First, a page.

We agree with the Court of Appeals.
This Court will not countenance a denial of one’s fundamental right to due process, which is a cornerstone of our legal system. 4
In the case at bar, the trial court did not observe the rudimentary principle of due process enshrined in our Constitution. Neither did it comply with pertinent procedural rules.
More to the point, the trial court, without even waiting for respondent’s motion for reconsideration of the April 19, 2001 Order denying her motion to dismiss, hurriedly set the case for hearing. Also, without allowing the respondent to file her answer to the petition and knowing there was no joinder of issues as yet, the trial court hastily authorized petitioner to present his evidence ex parte.
Pursuant to Section 3 (e), Rule 9 of the 1997 Rules of Civil Procedure, as amended, where the defending party fails to file his or her answer to the petition, the trial court should order the prosecutor to intervene for the State by conducting an investigation to determine whether or not there was collusion between the parties. Here, the trial court disregarded such procedure. Obviously, the summary proceeding is a patent nullity.
And assuming arguendo that there was an answer filed by the respondent, still, the hearing of the case on May 2 and 3, 2001 is a procedural flaw. As stated at the outset, respondent received the notice of hearing only on May 8, 2001. So how could she be present in court on May 2 and 3?
We are convinced that respondent’s fundamental right to due process was blatantly transgressed by the trial court. And resultantly, the proceedings conducted, including the trial court’s Decision, are void for lack of due process.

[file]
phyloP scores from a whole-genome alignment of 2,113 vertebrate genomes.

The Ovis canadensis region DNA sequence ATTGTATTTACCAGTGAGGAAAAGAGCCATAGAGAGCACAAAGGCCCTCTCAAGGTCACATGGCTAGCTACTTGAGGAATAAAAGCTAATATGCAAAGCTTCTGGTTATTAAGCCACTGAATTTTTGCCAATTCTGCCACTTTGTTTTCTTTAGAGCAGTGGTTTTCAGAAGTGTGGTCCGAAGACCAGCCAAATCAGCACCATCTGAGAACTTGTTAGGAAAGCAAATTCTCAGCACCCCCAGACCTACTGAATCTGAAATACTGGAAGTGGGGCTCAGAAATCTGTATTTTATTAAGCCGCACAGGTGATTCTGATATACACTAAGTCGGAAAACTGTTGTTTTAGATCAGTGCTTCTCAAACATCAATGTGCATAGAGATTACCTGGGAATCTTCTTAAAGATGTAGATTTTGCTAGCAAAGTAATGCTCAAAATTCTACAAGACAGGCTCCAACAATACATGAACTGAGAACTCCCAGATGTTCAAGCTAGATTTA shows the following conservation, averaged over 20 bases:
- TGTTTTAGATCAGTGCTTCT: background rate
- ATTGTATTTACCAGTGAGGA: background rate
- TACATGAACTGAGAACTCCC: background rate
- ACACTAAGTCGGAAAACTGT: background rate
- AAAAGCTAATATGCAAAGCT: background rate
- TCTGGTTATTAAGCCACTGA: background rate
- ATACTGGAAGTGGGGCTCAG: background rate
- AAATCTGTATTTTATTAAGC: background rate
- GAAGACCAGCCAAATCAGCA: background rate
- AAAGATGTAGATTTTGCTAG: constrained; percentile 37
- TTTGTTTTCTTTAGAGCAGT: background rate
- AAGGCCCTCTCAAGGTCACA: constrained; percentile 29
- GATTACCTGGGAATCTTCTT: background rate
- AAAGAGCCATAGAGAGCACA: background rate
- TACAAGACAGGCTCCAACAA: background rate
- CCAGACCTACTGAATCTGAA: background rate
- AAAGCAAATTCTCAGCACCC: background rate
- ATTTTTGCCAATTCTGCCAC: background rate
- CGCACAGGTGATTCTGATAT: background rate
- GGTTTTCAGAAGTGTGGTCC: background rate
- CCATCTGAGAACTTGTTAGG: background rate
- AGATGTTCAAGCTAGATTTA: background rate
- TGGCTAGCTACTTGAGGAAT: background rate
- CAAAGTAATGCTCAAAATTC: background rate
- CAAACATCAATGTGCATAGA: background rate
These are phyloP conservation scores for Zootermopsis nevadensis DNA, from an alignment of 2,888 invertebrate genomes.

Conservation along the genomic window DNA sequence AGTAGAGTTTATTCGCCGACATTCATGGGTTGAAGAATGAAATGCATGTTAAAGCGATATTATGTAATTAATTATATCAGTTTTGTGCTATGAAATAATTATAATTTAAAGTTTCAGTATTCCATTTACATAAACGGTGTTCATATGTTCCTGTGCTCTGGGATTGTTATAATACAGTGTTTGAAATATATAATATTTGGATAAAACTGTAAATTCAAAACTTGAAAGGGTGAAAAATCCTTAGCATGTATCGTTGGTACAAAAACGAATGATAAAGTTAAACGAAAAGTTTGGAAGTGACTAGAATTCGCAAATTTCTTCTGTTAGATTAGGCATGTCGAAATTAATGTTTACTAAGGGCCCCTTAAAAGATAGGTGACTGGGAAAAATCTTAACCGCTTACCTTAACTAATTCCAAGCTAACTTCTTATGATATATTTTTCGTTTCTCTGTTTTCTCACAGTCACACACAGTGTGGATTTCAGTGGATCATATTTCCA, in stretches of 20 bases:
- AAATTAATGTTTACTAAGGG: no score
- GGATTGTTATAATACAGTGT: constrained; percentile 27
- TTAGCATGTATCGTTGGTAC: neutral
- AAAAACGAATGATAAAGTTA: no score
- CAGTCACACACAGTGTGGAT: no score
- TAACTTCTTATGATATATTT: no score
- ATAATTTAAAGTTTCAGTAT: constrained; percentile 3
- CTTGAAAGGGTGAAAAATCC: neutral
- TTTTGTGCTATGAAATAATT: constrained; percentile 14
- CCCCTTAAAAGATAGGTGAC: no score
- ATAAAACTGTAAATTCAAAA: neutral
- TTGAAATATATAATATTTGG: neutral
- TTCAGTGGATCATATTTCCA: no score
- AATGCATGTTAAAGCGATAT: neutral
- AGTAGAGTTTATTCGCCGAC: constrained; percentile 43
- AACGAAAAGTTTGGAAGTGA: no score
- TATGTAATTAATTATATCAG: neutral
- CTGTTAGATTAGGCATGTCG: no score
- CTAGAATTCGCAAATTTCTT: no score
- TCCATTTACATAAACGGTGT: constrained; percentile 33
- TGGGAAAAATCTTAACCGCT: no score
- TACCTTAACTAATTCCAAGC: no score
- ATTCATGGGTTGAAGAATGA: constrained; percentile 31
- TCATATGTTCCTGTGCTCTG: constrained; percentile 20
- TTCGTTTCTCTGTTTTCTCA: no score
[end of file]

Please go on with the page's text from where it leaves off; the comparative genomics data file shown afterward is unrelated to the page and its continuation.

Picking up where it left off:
We have consistently held that a denial of due process suffices to cast on the official act taken by whatever branch of the government the impress of nullity. 5
In Uy v. Court of Appeals, we ruled that" (a) decision is void for lack of due process if, as a result, a party (as in this case) is deprived of the opportunity of being heard. A void decision may be assailed or impugned at any time either directly or collaterally by means of a separate action, or by resisting such decision in any action or proceeding where it is invoked." 6
Indeed, in depriving respondent her constitutional and procedural right to due process, the trial court gravely abused its discretion. It is, therefore, imperative that the instant case for declaration of nullity of marriage be litigated anew in accordance with the Rules.
WHEREFORE, the petition is DENIED. The assailed Decision dated July 13, 2001 and Resolution dated August 30, 2001 of the Court of Appeals are hereby AFFIRMED.chanrob1es virtua1 1aw 1ibrary
Puno, Panganiban, Corona and Carpio-Morales, JJ.
1. J. Panganiban, Separate Opinion in Serrano v. NLRC, G.R. No. 117040, January 27, 2000, 323 SCRA 445, 545.
2. Annex "A", Petition, Rollo at 22–44.
3. Annex "B", id. at 46.
4. Pinlac v. Court of Appeals, G.R. No. 91486, January 19, 2001, 349 SCRA 635, 653, citing; Fabella v. Court of Appeals, G.R. No. 110379, November 28, 1997, 282 SCRA 256.
5. Uy v. Court of Appeals, G.R. No. 109557, November 29, 2000, 346 SCRA 246, 254, citing DBP v. Bautista, G.R. No. L-21362, November 29, 1968, 26 SCRA 366, 371.
6. Id., citing Ang Lam v. Rosillosa, 86 Phil. 447, 452 (1950).